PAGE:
6 Help Your Reader Use these eight tips to help your reader grasp your message: 1. Focus on what your reader needs to know – not what you want to say. 2. State the purpose of the procedure explicitly and early. 3. Identify the intended reader/user. 4. Include only the necessary/accurate information the reader needs to successfully complete the procedure. 5. Organize information so the procedure is easy to skim. 6. Reduce detours in your procedure. 7. Sequence steps logically/separately. 8. Write in a clear, concise, easy-to-read style. Orientation

7 Five Steps to Effective Procedure Writing In this section, you will explore the first three steps to an easy-to- use system for planning, writing and editing your procedures. Step 3: Plan & Organize Content Step 2: Clarify Your Objective Return to main Table of Contents Step 1: Analyze Your Topic & Your Reader

8 Step 1: Analyze Your Topic & Your Reader When a procedure is poorly organized and information is scattered and disjointed, the reader wastes time taking too many detours or is unable to complete the task. Before writing a procedure, analyze your topic and your reader to ensure your procedure is user-focused. Ask yourself: 1. What do I need to know about the topic? 2. What do I need to know about the reader/user? Five Steps to Effective Procedure Writing

9 Procedures are generally written for two groups or people: initiated and uninitiated readers. Lets compare the two groups. Five Steps to Effective Procedure Writing Initiated ReadersUninitiated Readers Comfortable performing the job Merely use the set of written procedures as a memory aid that explains "how" to do the job or task Require few explanations and visuals to support the steps in the task Performing the job for first time Require written explanations around the equipment they need, the steps they must take, the reasons for the steps and the expected results Want helpful visuals supporting key ideas or tasks Since they have little to no training, they need you to write so that they are able to pick up the procedure and follow the instructions without help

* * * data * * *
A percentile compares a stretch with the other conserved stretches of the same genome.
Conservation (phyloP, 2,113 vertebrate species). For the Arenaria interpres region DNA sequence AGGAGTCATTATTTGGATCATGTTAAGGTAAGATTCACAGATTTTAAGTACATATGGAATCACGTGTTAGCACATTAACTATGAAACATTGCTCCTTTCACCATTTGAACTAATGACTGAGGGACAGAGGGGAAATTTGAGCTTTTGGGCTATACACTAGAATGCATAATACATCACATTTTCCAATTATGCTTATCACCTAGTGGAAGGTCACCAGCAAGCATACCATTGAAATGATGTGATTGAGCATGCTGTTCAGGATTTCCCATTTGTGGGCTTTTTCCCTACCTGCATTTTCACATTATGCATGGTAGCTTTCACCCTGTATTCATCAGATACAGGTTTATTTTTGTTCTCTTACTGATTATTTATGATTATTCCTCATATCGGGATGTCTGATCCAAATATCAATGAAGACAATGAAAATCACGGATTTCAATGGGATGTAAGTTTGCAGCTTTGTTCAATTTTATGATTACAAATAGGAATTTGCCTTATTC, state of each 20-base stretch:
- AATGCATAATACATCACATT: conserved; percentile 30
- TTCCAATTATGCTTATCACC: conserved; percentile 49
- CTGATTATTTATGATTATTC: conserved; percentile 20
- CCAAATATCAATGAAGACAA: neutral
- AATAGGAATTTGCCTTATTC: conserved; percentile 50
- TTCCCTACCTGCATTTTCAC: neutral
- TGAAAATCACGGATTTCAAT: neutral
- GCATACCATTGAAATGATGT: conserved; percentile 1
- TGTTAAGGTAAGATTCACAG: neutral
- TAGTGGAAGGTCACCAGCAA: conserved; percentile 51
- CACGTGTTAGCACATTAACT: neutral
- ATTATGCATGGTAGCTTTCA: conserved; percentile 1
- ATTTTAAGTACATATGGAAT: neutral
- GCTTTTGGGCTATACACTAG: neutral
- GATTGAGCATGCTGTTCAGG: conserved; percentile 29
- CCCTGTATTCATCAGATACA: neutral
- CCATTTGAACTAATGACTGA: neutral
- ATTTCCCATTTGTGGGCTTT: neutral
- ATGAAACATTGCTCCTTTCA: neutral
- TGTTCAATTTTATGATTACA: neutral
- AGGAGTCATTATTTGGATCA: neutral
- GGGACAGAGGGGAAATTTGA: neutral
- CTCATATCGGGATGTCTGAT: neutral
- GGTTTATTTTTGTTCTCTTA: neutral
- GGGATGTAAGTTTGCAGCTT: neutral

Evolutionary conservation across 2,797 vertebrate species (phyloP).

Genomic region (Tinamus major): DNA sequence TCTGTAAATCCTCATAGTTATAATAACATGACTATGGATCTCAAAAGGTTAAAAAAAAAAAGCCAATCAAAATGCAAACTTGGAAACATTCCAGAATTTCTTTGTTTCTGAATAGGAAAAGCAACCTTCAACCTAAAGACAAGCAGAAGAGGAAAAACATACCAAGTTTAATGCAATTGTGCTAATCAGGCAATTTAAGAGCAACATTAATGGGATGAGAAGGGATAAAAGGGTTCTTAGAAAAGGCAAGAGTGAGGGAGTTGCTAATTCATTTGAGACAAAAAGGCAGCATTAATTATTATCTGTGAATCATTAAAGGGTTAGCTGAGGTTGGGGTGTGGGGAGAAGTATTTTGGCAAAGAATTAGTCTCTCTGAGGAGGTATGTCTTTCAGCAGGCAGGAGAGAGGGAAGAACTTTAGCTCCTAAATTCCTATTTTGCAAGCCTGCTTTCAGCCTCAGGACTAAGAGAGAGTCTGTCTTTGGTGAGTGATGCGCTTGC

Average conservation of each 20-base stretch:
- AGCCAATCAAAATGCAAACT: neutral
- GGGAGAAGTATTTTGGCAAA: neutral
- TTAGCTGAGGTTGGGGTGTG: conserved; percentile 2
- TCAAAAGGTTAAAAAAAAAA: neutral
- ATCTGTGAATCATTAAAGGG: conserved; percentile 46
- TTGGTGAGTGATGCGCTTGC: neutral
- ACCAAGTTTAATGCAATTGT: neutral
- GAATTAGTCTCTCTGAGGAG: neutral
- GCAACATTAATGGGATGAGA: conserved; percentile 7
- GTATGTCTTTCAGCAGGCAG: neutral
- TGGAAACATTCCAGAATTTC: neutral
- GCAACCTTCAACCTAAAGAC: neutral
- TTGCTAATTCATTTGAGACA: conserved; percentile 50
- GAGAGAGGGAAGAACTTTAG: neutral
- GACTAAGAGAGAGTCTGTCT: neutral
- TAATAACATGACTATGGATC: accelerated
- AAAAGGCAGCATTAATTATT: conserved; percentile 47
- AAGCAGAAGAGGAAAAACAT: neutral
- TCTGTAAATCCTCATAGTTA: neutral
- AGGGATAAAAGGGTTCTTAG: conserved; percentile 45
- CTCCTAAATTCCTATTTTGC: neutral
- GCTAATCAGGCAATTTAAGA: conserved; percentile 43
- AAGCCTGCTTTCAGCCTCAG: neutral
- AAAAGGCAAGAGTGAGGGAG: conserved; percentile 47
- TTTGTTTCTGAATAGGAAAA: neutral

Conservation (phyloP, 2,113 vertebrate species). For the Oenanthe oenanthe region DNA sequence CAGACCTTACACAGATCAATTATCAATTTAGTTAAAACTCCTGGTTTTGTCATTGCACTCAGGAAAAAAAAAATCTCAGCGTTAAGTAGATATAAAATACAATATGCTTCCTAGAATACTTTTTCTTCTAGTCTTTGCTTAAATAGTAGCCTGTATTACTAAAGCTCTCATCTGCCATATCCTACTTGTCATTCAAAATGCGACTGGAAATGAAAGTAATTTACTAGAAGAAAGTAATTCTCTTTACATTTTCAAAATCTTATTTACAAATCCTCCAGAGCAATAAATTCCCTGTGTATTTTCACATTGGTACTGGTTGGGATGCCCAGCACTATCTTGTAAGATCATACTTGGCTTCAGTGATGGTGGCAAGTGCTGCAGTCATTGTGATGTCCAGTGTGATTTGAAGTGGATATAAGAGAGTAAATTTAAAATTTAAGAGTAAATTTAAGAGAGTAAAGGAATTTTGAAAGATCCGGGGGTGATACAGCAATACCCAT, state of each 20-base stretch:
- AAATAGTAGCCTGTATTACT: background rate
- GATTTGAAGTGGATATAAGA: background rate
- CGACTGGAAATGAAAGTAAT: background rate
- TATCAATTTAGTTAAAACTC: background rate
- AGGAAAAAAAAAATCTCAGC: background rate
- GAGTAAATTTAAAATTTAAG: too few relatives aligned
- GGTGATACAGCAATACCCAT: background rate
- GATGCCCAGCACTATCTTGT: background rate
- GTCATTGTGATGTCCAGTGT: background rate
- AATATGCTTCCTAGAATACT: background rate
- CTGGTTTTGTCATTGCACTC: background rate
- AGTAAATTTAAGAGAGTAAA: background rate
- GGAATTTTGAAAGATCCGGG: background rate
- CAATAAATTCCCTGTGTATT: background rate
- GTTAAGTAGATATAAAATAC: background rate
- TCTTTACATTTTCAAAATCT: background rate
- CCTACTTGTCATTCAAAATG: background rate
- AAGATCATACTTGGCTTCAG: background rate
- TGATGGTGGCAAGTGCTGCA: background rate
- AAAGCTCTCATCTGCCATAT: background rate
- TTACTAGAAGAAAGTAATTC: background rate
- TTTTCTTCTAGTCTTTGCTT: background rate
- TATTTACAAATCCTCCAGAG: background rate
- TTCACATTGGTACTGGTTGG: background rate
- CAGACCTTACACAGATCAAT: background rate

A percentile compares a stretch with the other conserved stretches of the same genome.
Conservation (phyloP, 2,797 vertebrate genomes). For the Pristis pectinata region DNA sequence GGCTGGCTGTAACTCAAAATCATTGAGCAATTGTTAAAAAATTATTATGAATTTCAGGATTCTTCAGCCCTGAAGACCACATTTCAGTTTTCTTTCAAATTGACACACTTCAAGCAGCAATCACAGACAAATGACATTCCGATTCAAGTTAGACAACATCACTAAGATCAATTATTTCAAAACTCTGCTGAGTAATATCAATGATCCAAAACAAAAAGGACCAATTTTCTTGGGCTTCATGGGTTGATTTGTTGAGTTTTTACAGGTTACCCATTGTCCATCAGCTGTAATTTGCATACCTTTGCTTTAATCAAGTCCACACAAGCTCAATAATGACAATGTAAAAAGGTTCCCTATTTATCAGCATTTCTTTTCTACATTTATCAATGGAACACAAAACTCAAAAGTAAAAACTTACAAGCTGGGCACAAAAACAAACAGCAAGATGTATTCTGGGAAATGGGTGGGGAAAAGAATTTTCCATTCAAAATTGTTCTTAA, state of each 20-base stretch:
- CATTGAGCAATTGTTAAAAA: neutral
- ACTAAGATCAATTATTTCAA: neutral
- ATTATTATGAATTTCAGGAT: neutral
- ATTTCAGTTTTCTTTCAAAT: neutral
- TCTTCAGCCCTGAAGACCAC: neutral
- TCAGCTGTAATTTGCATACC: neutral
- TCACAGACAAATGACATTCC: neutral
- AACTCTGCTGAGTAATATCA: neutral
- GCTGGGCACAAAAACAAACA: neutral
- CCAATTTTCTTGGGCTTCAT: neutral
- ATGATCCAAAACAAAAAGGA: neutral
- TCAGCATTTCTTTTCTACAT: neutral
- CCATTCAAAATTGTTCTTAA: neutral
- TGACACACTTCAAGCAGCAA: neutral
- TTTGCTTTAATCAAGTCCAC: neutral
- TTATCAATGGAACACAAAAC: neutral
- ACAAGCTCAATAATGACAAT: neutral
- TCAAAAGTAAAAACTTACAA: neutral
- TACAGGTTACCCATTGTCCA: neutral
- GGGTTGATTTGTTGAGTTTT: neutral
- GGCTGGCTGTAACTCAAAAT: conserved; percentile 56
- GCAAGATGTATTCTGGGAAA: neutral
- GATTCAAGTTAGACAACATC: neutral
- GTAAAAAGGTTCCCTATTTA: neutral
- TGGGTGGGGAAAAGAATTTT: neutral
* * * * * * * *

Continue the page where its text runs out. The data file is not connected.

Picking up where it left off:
10 Step 2: Clarify Your Objective Have a clear understanding of what you want to achieve in writing your procedure. First, identify your General Objective. Your General Objective as a procedure writer is to: INSTRUCT or TEACH a process Five Steps to Effective Procedure Writing

11 Second, you must clarify your Specific Objective and write the Objective Sentence. Here is an example: Five Steps to Effective Procedure Writing Example Specific Objective: I want my reader to be able to successfully recover lost data after his/her PDA crashes. Objective Sentence: This procedure explains how to recover lost data after a PDA crashes.